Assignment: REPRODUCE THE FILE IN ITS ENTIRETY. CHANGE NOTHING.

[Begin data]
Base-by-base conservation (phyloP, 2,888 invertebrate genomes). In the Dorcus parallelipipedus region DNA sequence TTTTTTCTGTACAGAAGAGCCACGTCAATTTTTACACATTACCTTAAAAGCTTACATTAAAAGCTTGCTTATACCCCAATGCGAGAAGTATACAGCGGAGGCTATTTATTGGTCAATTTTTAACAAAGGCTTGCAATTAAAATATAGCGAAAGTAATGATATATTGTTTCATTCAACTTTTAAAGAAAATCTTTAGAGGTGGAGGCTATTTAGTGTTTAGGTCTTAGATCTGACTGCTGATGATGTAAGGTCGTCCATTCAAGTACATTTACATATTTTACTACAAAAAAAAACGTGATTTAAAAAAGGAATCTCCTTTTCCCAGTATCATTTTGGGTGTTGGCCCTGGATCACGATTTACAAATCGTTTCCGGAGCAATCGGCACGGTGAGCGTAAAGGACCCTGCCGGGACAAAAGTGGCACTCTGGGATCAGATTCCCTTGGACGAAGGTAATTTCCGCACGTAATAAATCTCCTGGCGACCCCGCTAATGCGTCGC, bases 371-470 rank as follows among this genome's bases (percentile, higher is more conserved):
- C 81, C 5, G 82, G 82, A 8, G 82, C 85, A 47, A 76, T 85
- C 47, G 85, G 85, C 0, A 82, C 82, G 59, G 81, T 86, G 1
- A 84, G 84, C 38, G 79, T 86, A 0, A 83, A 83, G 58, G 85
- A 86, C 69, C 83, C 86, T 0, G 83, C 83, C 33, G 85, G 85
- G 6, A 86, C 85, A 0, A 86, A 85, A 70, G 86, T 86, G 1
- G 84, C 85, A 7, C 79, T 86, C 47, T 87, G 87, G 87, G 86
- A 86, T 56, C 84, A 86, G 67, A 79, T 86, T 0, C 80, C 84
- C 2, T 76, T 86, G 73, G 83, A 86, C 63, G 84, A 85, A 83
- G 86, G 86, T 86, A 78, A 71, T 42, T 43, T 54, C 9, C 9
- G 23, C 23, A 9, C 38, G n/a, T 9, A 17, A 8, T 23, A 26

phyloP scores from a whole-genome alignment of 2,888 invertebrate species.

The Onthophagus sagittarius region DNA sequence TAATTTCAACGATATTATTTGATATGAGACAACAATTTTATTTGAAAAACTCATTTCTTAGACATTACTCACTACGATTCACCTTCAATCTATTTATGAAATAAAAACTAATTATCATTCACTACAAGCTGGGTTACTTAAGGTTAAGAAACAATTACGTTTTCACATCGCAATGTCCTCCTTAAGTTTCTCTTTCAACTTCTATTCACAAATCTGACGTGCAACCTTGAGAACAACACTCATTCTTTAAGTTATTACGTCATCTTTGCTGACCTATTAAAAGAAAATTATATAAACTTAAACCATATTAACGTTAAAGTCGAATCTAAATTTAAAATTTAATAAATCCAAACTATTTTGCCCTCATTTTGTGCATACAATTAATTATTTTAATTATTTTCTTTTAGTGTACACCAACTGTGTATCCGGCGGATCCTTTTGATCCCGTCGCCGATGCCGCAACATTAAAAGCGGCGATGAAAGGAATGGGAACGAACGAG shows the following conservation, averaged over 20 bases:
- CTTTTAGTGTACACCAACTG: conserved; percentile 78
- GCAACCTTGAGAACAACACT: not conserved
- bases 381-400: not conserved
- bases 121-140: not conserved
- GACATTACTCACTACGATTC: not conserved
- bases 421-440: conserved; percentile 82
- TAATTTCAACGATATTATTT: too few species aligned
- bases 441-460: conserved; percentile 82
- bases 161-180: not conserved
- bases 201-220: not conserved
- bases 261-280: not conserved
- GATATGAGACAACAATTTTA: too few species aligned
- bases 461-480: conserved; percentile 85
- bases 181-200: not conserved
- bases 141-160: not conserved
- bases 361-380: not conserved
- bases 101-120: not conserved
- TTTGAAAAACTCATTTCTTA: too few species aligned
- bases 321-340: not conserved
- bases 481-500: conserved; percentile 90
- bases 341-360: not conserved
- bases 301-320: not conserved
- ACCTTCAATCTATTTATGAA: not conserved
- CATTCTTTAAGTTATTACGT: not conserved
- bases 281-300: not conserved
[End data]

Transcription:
Base-by-base conservation (phyloP, 2,888 invertebrate genomes). In the Dorcus parallelipipedus region DNA sequence TTTTTTCTGTACAGAAGAGCCACGTCAATTTTTACACATTACCTTAAAAGCTTACATTAAAAGCTTGCTTATACCCCAATGCGAGAAGTATACAGCGGAGGCTATTTATTGGTCAATTTTTAACAAAGGCTTGCAATTAAAATATAGCGAAAGTAATGATATATTGTTTCATTCAACTTTTAAAGAAAATCTTTAGAGGTGGAGGCTATTTAGTGTTTAGGTCTTAGATCTGACTGCTGATGATGTAAGGTCGTCCATTCAAGTACATTTACATATTTTACTACAAAAAAAAACGTGATTTAAAAAAGGAATCTCCTTTTCCCAGTATCATTTTGGGTGTTGGCCCTGGATCACGATTTACAAATCGTTTCCGGAGCAATCGGCACGGTGAGCGTAAAGGACCCTGCCGGGACAAAAGTGGCACTCTGGGATCAGATTCCCTTGGACGAAGGTAATTTCCGCACGTAATAAATCTCCTGGCGACCCCGCTAATGCGTCGC, bases 371-470 rank as follows among this genome's bases (percentile, higher is more conserved):
- C 81, C 5, G 82, G 82, A 8, G 82, C 85, A 47, A 76, T 85
- C 47, G 85, G 85, C 0, A 82, C 82, G 59, G 81, T 86, G 1
- A 84, G 84, C 38, G 79, T 86, A 0, A 83, A 83, G 58, G 85
- A 86, C 69, C 83, C 86, T 0, G 83, C 83, C 33, G 85, G 85
- G 6, A 86, C 85, A 0, A 86, A 85, A 70, G 86, T 86, G 1
- G 84, C 85, A 7, C 79, T 86, C 47, T 87, G 87, G 87, G 86
- A 86, T 56, C 84, A 86, G 67, A 79, T 86, T 0, C 80, C 84
- C 2, T 76, T 86, G 73, G 83, A 86, C 63, G 84, A 85, A 83
- G 86, G 86, T 86, A 78, A 71, T 42, T 43, T 54, C 9, C 9
- G 23, C 23, A 9, C 38, G n/a, T 9, A 17, A 8, T 23, A 26

phyloP scores from a whole-genome alignment of 2,888 invertebrate species.

The Onthophagus sagittarius region DNA sequence TAATTTCAACGATATTATTTGATATGAGACAACAATTTTATTTGAAAAACTCATTTCTTAGACATTACTCACTACGATTCACCTTCAATCTATTTATGAAATAAAAACTAATTATCATTCACTACAAGCTGGGTTACTTAAGGTTAAGAAACAATTACGTTTTCACATCGCAATGTCCTCCTTAAGTTTCTCTTTCAACTTCTATTCACAAATCTGACGTGCAACCTTGAGAACAACACTCATTCTTTAAGTTATTACGTCATCTTTGCTGACCTATTAAAAGAAAATTATATAAACTTAAACCATATTAACGTTAAAGTCGAATCTAAATTTAAAATTTAATAAATCCAAACTATTTTGCCCTCATTTTGTGCATACAATTAATTATTTTAATTATTTTCTTTTAGTGTACACCAACTGTGTATCCGGCGGATCCTTTTGATCCCGTCGCCGATGCCGCAACATTAAAAGCGGCGATGAAAGGAATGGGAACGAACGAG shows the following conservation, averaged over 20 bases:
- CTTTTAGTGTACACCAACTG: conserved; percentile 78
- GCAACCTTGAGAACAACACT: not conserved
- bases 381-400: not conserved
- bases 121-140: not conserved
- GACATTACTCACTACGATTC: not conserved
- bases 421-440: conserved; percentile 82
- TAATTTCAACGATATTATTT: too few species aligned
- bases 441-460: conserved; percentile 82
- bases 161-180: not conserved
- bases 201-220: not conserved
- bases 261-280: not conserved
- GATATGAGACAACAATTTTA: too few species aligned
- bases 461-480: conserved; percentile 85
- bases 181-200: not conserved
- bases 141-160: not conserved
- bases 361-380: not conserved
- bases 101-120: not conserved
- TTTGAAAAACTCATTTCTTA: too few species aligned
- bases 321-340: not conserved
- bases 481-500: conserved; percentile 90
- bases 341-360: not conserved
- bases 301-320: not conserved
- ACCTTCAATCTATTTATGAA: not conserved
- CATTCTTTAAGTTATTACGT: not conserved
- bases 281-300: not conserved